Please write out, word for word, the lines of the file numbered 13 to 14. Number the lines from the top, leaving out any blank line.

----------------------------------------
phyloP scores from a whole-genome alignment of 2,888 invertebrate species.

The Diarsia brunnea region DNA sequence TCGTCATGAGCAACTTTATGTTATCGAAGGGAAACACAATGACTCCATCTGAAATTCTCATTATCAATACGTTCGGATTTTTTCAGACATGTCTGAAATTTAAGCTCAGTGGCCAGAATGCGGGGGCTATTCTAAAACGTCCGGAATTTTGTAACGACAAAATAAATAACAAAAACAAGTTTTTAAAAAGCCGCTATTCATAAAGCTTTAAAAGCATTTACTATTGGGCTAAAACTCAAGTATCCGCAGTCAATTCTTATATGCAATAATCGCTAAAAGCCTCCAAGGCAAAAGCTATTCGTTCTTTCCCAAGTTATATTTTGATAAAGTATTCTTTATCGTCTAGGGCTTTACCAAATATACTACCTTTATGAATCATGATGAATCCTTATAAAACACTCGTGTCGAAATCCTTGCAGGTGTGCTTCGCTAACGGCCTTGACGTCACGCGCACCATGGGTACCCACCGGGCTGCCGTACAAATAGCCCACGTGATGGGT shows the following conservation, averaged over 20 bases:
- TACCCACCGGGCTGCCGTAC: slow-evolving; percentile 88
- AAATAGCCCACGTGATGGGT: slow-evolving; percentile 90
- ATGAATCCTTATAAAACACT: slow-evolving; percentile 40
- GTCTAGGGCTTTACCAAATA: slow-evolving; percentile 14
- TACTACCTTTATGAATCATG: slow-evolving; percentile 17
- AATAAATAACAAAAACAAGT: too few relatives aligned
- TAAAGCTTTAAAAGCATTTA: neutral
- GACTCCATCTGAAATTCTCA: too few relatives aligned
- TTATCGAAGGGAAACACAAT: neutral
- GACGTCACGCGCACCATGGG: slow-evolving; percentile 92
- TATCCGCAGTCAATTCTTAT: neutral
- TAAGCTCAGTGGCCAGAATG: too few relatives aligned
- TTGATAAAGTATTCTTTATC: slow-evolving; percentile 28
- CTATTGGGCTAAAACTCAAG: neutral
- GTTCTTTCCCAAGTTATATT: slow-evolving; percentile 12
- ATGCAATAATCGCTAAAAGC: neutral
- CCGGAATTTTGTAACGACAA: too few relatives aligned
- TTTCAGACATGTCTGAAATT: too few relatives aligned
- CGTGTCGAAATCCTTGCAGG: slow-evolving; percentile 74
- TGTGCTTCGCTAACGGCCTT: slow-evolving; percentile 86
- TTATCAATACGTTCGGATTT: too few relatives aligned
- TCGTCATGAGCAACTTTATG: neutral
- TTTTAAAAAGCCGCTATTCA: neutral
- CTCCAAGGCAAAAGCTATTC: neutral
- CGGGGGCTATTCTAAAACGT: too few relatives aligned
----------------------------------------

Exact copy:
- TATCCGCAGTCAATTCTTAT: neutral
- TAAGCTCAGTGGCCAGAATG: too few relatives aligned